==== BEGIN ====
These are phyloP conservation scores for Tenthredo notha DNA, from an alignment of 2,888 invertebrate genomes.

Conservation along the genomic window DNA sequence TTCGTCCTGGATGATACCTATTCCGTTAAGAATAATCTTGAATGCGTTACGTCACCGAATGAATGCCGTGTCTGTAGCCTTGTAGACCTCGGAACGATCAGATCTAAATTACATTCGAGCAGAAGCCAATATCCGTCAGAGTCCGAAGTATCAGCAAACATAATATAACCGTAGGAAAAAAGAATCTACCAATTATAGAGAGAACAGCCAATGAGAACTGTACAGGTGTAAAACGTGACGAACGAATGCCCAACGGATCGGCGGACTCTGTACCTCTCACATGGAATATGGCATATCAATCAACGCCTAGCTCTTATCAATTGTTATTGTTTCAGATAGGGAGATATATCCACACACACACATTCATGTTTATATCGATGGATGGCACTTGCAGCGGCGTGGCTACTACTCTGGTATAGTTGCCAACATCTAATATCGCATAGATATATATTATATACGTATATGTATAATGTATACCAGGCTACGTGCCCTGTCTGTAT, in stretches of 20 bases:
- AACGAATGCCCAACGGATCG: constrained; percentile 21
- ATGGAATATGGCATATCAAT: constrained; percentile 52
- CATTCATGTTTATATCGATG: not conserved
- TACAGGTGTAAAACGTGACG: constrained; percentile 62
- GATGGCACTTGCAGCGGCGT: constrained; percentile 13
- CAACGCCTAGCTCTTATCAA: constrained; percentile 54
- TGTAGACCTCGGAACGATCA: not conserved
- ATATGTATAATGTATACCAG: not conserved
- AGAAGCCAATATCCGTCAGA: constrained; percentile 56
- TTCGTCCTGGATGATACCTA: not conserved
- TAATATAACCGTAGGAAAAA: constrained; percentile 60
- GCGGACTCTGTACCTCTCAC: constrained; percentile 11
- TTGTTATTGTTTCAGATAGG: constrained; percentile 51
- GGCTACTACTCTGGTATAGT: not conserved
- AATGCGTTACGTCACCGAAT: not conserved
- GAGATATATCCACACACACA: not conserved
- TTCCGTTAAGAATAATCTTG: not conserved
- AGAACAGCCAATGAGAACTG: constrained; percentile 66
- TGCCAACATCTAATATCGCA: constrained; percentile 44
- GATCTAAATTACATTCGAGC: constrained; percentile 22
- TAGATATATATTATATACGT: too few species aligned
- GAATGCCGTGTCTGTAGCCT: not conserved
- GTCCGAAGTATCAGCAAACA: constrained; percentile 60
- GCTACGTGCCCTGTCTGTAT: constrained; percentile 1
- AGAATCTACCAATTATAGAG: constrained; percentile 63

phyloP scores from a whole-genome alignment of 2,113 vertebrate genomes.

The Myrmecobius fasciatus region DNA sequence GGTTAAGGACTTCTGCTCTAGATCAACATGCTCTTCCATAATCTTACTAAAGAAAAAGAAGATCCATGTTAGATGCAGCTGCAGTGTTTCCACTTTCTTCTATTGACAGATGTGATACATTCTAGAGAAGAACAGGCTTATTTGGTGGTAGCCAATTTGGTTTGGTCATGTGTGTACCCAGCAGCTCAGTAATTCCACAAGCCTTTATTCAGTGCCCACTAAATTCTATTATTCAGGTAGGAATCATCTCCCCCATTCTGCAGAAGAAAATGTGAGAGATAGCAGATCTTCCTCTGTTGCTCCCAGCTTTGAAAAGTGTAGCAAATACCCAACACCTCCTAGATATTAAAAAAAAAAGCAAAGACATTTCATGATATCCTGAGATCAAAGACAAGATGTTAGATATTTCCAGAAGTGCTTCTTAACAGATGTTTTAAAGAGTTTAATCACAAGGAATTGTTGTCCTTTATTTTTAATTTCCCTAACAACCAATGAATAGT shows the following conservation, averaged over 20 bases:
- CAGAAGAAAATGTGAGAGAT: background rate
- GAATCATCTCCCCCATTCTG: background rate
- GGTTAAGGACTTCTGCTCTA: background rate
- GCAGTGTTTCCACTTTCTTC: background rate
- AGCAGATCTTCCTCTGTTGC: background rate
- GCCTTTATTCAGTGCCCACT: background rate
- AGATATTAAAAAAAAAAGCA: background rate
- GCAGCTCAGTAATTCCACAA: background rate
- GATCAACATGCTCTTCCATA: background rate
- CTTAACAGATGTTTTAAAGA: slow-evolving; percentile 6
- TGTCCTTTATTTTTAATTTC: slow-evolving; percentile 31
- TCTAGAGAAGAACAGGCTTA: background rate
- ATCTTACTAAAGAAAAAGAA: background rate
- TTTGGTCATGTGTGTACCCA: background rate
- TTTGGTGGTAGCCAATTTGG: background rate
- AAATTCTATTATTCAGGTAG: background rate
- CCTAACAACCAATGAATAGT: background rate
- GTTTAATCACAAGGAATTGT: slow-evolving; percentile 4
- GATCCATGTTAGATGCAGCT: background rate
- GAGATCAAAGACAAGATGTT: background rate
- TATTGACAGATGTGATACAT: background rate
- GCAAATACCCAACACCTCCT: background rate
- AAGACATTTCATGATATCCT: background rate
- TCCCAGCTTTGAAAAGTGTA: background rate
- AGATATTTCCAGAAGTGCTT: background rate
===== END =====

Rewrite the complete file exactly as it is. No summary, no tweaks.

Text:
These are phyloP conservation scores for Tenthredo notha DNA, from an alignment of 2,888 invertebrate genomes.

Conservation along the genomic window DNA sequence TTCGTCCTGGATGATACCTATTCCGTTAAGAATAATCTTGAATGCGTTACGTCACCGAATGAATGCCGTGTCTGTAGCCTTGTAGACCTCGGAACGATCAGATCTAAATTACATTCGAGCAGAAGCCAATATCCGTCAGAGTCCGAAGTATCAGCAAACATAATATAACCGTAGGAAAAAAGAATCTACCAATTATAGAGAGAACAGCCAATGAGAACTGTACAGGTGTAAAACGTGACGAACGAATGCCCAACGGATCGGCGGACTCTGTACCTCTCACATGGAATATGGCATATCAATCAACGCCTAGCTCTTATCAATTGTTATTGTTTCAGATAGGGAGATATATCCACACACACACATTCATGTTTATATCGATGGATGGCACTTGCAGCGGCGTGGCTACTACTCTGGTATAGTTGCCAACATCTAATATCGCATAGATATATATTATATACGTATATGTATAATGTATACCAGGCTACGTGCCCTGTCTGTAT, in stretches of 20 bases:
- AACGAATGCCCAACGGATCG: constrained; percentile 21
- ATGGAATATGGCATATCAAT: constrained; percentile 52
- CATTCATGTTTATATCGATG: not conserved
- TACAGGTGTAAAACGTGACG: constrained; percentile 62
- GATGGCACTTGCAGCGGCGT: constrained; percentile 13
- CAACGCCTAGCTCTTATCAA: constrained; percentile 54
- TGTAGACCTCGGAACGATCA: not conserved
- ATATGTATAATGTATACCAG: not conserved
- AGAAGCCAATATCCGTCAGA: constrained; percentile 56
- TTCGTCCTGGATGATACCTA: not conserved
- TAATATAACCGTAGGAAAAA: constrained; percentile 60
- GCGGACTCTGTACCTCTCAC: constrained; percentile 11
- TTGTTATTGTTTCAGATAGG: constrained; percentile 51
- GGCTACTACTCTGGTATAGT: not conserved
- AATGCGTTACGTCACCGAAT: not conserved
- GAGATATATCCACACACACA: not conserved
- TTCCGTTAAGAATAATCTTG: not conserved
- AGAACAGCCAATGAGAACTG: constrained; percentile 66
- TGCCAACATCTAATATCGCA: constrained; percentile 44
- GATCTAAATTACATTCGAGC: constrained; percentile 22
- TAGATATATATTATATACGT: too few species aligned
- GAATGCCGTGTCTGTAGCCT: not conserved
- GTCCGAAGTATCAGCAAACA: constrained; percentile 60
- GCTACGTGCCCTGTCTGTAT: constrained; percentile 1
- AGAATCTACCAATTATAGAG: constrained; percentile 63

phyloP scores from a whole-genome alignment of 2,113 vertebrate genomes.

The Myrmecobius fasciatus region DNA sequence GGTTAAGGACTTCTGCTCTAGATCAACATGCTCTTCCATAATCTTACTAAAGAAAAAGAAGATCCATGTTAGATGCAGCTGCAGTGTTTCCACTTTCTTCTATTGACAGATGTGATACATTCTAGAGAAGAACAGGCTTATTTGGTGGTAGCCAATTTGGTTTGGTCATGTGTGTACCCAGCAGCTCAGTAATTCCACAAGCCTTTATTCAGTGCCCACTAAATTCTATTATTCAGGTAGGAATCATCTCCCCCATTCTGCAGAAGAAAATGTGAGAGATAGCAGATCTTCCTCTGTTGCTCCCAGCTTTGAAAAGTGTAGCAAATACCCAACACCTCCTAGATATTAAAAAAAAAAGCAAAGACATTTCATGATATCCTGAGATCAAAGACAAGATGTTAGATATTTCCAGAAGTGCTTCTTAACAGATGTTTTAAAGAGTTTAATCACAAGGAATTGTTGTCCTTTATTTTTAATTTCCCTAACAACCAATGAATAGT shows the following conservation, averaged over 20 bases:
- CAGAAGAAAATGTGAGAGAT: background rate
- GAATCATCTCCCCCATTCTG: background rate
- GGTTAAGGACTTCTGCTCTA: background rate
- GCAGTGTTTCCACTTTCTTC: background rate
- AGCAGATCTTCCTCTGTTGC: background rate
- GCCTTTATTCAGTGCCCACT: background rate
- AGATATTAAAAAAAAAAGCA: background rate
- GCAGCTCAGTAATTCCACAA: background rate
- GATCAACATGCTCTTCCATA: background rate
- CTTAACAGATGTTTTAAAGA: slow-evolving; percentile 6
- TGTCCTTTATTTTTAATTTC: slow-evolving; percentile 31
- TCTAGAGAAGAACAGGCTTA: background rate
- ATCTTACTAAAGAAAAAGAA: background rate
- TTTGGTCATGTGTGTACCCA: background rate
- TTTGGTGGTAGCCAATTTGG: background rate
- AAATTCTATTATTCAGGTAG: background rate
- CCTAACAACCAATGAATAGT: background rate
- GTTTAATCACAAGGAATTGT: slow-evolving; percentile 4
- GATCCATGTTAGATGCAGCT: background rate
- GAGATCAAAGACAAGATGTT: background rate
- TATTGACAGATGTGATACAT: background rate
- GCAAATACCCAACACCTCCT: background rate
- AAGACATTTCATGATATCCT: background rate
- TCCCAGCTTTGAAAAGTGTA: background rate
- AGATATTTCCAGAAGTGCTT: background rate